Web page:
Post date: September 21, 2017

Contact: Submit comments, questions, and suggestions via web form.

Make It Your Own (MIYO)

Make It Your Own (MIYO) is an interactive website that allows users to print or create culturally appropriate educational materials in English and Spanish at no cost. MIYO-developed products are high quality, designed by graphic artists, and apply evidence-based strategies recommended by the Community Preventive Services Task Force in The Guide to Community Preventive Services (The Community Guide).

MIYO offers hundreds of images that vary by race, ethnicity, age, gender and location; messages targeted to specific populations, cultural groups and languages; product formats that include flyers, inserts, posters, postcards, question cards, and web banner ads; and support for health topics that include colorectal cancer screening, breast cancer screening, cervical cancer screening, HPV vaccination, tobacco cessation, and more. Many of MIYO’s colorectal cancer screening messages incorporate tested messages developed by NCCRT and the American Cancer Society found in the 80% by 2018 Communications Guidebook.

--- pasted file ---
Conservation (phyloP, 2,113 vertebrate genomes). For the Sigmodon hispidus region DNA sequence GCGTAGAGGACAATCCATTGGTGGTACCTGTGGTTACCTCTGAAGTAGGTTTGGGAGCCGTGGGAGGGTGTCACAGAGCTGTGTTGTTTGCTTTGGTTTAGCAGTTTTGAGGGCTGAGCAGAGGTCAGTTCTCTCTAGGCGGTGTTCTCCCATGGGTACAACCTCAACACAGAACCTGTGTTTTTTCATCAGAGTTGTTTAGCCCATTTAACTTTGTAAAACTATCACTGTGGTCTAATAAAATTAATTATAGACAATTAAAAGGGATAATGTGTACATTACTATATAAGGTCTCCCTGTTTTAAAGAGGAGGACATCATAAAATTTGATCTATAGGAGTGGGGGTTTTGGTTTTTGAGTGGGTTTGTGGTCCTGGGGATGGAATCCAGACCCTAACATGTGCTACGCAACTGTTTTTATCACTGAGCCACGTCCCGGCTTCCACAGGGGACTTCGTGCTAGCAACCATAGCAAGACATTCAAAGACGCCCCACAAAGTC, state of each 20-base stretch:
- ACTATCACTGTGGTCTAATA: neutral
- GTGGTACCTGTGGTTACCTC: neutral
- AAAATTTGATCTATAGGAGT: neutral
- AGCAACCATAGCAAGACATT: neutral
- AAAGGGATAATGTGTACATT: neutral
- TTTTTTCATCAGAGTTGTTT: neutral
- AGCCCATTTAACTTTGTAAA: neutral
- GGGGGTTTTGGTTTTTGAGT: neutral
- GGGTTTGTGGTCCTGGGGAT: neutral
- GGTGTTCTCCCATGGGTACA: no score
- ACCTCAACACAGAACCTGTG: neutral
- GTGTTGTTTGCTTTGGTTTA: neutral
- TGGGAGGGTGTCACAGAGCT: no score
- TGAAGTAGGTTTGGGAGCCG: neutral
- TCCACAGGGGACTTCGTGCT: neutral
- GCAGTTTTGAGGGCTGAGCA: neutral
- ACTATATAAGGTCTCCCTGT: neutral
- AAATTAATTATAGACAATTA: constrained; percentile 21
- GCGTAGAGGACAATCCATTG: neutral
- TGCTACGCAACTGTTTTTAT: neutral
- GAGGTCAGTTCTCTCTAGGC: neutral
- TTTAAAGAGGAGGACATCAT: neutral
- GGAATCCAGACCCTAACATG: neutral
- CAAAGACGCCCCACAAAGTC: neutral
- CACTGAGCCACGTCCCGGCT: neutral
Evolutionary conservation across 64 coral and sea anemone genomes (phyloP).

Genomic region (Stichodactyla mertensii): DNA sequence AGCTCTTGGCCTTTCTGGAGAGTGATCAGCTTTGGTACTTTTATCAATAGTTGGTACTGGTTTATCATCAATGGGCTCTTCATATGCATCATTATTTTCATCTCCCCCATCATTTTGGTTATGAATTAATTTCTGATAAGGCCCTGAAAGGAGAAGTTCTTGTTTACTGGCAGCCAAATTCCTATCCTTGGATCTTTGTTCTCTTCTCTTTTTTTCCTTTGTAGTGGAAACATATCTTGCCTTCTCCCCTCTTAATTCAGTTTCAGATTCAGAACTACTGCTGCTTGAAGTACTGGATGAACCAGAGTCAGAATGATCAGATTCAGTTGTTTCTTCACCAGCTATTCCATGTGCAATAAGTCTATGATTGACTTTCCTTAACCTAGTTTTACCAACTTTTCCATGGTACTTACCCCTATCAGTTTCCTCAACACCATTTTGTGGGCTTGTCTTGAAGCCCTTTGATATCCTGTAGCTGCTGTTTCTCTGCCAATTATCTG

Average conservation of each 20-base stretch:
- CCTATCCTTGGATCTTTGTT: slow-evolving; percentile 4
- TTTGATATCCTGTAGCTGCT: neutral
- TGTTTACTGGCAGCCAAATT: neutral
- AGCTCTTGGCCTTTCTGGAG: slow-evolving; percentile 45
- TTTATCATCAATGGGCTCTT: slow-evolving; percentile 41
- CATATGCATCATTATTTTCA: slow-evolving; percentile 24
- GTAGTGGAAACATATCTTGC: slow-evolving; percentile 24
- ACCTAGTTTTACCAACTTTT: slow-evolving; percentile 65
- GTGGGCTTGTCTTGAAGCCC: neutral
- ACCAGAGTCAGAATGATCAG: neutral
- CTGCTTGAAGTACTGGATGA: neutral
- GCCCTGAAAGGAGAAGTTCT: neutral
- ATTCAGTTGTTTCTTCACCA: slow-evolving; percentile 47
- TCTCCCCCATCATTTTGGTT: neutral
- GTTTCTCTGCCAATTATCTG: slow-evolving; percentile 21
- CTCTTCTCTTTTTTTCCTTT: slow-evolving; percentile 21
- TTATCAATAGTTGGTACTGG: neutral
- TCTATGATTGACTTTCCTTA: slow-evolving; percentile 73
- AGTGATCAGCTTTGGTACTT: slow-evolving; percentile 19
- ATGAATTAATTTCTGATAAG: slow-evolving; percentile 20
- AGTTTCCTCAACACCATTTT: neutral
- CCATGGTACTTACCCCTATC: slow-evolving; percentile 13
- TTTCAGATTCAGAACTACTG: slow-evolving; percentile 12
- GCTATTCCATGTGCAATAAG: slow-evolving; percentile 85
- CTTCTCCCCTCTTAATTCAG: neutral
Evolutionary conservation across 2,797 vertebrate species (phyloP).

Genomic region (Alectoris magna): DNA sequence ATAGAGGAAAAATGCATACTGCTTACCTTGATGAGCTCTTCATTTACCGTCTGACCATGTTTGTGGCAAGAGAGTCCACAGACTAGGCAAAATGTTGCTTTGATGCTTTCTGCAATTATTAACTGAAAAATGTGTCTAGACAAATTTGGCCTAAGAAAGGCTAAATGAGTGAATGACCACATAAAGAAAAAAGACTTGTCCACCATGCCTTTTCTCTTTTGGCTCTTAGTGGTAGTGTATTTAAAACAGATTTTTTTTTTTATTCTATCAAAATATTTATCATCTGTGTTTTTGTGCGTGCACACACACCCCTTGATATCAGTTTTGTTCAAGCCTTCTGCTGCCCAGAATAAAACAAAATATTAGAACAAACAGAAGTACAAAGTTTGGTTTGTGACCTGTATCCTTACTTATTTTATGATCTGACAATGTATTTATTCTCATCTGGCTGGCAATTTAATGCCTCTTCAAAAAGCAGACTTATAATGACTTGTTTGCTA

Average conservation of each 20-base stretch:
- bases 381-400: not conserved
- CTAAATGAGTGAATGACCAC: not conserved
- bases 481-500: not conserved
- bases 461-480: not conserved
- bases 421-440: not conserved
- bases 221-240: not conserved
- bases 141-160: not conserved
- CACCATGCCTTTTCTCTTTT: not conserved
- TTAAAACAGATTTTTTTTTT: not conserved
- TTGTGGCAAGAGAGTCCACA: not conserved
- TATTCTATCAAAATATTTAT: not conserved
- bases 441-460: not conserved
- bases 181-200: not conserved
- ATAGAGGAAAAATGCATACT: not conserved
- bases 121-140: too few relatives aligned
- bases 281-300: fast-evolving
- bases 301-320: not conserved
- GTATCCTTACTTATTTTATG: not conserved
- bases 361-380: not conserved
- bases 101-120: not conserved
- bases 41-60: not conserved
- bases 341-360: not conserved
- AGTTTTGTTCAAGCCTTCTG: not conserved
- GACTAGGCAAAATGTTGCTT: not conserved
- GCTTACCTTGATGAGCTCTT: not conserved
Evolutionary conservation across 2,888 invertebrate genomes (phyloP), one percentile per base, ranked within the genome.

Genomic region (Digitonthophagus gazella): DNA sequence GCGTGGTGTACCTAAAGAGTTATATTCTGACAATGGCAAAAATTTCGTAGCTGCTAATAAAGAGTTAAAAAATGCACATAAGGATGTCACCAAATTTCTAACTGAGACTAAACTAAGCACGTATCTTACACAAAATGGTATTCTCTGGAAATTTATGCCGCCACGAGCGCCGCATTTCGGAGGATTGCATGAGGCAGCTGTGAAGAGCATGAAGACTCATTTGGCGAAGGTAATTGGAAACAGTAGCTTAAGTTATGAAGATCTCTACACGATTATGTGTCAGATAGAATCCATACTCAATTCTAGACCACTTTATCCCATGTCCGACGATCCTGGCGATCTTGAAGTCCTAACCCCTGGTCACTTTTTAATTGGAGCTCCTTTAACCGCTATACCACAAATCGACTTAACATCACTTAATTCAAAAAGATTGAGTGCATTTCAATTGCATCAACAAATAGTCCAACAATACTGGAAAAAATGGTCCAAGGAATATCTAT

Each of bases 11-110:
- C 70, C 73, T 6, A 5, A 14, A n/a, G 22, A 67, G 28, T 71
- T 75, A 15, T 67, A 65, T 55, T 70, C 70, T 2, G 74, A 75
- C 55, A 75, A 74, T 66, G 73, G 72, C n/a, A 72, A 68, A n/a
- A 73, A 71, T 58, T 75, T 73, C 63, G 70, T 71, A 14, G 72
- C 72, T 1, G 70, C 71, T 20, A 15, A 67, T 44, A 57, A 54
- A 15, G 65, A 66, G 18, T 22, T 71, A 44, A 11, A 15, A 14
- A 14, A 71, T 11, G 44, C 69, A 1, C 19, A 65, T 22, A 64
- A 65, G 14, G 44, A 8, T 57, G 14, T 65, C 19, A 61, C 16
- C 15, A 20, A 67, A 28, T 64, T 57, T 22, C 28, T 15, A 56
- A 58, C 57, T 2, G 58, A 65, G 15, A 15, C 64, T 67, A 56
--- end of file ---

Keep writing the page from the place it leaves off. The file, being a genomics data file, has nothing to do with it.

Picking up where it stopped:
MIYO is a product of the Health Communication Research Laboratory (HCRL) at Washington University in St. Louis and Health Communication Impact, LLC.

Evaluation: MIYO uses evidence-based communication strategies that have been shown to work and that are recommended in The Community Guide. MIYO also systematically evaluates user data to create a “smart system” that recognizes which resources, designs, images and messages are most attractive to specific agencies.

Permissions: Made publicly available online by Washington University in St. Louis. Users must register to access the resource.

Publication date: Since 2007; updates made on an occasional basis

Post date: September 22, 2017

Contact: Submit comments, questions, and suggestions by web form.